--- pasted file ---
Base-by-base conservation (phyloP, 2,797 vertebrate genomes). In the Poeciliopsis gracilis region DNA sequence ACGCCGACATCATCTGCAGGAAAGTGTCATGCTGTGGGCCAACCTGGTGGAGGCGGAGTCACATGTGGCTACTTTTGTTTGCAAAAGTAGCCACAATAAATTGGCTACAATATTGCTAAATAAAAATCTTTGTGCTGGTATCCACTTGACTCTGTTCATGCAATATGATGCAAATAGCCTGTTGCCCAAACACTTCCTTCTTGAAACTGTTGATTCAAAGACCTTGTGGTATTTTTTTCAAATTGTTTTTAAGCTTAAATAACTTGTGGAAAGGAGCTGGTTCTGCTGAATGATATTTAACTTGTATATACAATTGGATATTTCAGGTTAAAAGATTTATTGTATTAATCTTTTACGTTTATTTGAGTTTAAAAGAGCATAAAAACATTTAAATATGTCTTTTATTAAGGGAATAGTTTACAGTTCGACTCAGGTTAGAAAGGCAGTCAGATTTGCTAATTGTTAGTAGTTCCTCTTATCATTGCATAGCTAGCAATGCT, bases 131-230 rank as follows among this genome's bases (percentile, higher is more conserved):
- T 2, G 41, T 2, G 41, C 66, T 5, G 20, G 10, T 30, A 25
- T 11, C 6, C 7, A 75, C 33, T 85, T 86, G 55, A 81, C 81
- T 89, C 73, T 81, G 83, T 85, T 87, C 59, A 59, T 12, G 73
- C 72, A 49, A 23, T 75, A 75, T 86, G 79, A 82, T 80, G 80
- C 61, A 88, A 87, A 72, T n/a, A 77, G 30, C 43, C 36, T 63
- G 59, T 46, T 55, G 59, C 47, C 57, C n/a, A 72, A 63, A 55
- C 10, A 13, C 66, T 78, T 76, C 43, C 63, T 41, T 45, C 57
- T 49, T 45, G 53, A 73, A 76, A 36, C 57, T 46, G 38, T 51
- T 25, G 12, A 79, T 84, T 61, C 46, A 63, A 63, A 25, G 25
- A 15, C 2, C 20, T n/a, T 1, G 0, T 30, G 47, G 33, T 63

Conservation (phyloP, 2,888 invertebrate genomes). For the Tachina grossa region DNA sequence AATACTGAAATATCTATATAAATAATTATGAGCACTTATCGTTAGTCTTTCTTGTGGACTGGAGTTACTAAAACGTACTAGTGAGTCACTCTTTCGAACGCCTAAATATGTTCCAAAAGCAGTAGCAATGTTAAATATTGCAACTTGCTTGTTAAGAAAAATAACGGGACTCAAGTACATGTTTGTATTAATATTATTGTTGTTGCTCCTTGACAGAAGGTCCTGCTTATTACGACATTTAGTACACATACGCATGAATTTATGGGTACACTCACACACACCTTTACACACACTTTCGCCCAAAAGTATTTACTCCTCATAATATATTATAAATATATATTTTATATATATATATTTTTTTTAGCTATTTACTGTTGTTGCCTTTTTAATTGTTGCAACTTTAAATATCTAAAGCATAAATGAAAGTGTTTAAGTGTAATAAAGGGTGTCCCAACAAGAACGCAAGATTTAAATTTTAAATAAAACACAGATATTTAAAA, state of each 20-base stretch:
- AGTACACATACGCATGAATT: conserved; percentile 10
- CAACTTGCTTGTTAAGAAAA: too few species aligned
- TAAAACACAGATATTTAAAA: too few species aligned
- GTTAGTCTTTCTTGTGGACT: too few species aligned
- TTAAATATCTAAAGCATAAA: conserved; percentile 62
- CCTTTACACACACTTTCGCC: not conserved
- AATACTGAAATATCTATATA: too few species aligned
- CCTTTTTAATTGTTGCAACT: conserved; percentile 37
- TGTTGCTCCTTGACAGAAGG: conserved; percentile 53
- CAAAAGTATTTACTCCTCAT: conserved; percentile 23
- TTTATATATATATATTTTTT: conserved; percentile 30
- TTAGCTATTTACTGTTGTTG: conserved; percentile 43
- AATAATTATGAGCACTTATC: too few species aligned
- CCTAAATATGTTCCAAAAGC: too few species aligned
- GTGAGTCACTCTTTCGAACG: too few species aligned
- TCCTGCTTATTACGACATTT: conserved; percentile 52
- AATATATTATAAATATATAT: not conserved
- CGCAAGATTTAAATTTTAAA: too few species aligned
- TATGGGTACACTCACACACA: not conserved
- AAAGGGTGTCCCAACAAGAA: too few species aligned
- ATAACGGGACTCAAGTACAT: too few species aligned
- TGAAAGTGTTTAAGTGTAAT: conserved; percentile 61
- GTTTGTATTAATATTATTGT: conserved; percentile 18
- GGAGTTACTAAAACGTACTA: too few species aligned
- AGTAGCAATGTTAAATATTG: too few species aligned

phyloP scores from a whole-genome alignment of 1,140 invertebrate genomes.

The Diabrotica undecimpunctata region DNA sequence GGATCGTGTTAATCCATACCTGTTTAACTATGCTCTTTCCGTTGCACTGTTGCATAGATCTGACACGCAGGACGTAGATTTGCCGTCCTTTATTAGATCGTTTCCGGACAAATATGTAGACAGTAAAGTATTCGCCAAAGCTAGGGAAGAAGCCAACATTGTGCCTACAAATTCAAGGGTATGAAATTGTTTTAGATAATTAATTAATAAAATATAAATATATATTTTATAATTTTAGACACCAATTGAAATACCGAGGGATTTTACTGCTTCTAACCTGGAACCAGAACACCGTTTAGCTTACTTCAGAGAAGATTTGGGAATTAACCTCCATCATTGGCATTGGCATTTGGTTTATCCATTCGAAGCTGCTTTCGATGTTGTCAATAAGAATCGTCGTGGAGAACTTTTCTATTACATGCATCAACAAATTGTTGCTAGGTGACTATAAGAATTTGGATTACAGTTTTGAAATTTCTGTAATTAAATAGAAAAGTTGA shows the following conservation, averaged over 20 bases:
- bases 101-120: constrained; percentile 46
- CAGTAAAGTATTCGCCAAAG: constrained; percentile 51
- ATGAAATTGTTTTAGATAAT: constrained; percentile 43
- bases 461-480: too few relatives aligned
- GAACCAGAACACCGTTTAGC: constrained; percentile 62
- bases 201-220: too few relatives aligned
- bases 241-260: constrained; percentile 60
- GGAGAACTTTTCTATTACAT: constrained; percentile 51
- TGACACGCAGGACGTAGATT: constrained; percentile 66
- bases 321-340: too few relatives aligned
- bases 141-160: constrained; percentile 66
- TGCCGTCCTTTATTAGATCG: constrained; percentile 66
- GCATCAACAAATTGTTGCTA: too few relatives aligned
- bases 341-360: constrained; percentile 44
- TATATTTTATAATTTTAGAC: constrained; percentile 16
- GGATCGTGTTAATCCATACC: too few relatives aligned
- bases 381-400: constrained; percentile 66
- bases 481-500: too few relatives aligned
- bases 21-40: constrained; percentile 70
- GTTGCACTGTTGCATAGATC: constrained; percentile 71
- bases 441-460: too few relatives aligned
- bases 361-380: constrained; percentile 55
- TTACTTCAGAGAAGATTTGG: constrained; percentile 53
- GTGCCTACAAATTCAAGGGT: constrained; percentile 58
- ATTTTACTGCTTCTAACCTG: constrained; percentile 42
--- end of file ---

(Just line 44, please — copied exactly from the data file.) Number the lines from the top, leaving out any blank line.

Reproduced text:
- GAACCAGAACACCGTTTAGC: constrained; percentile 62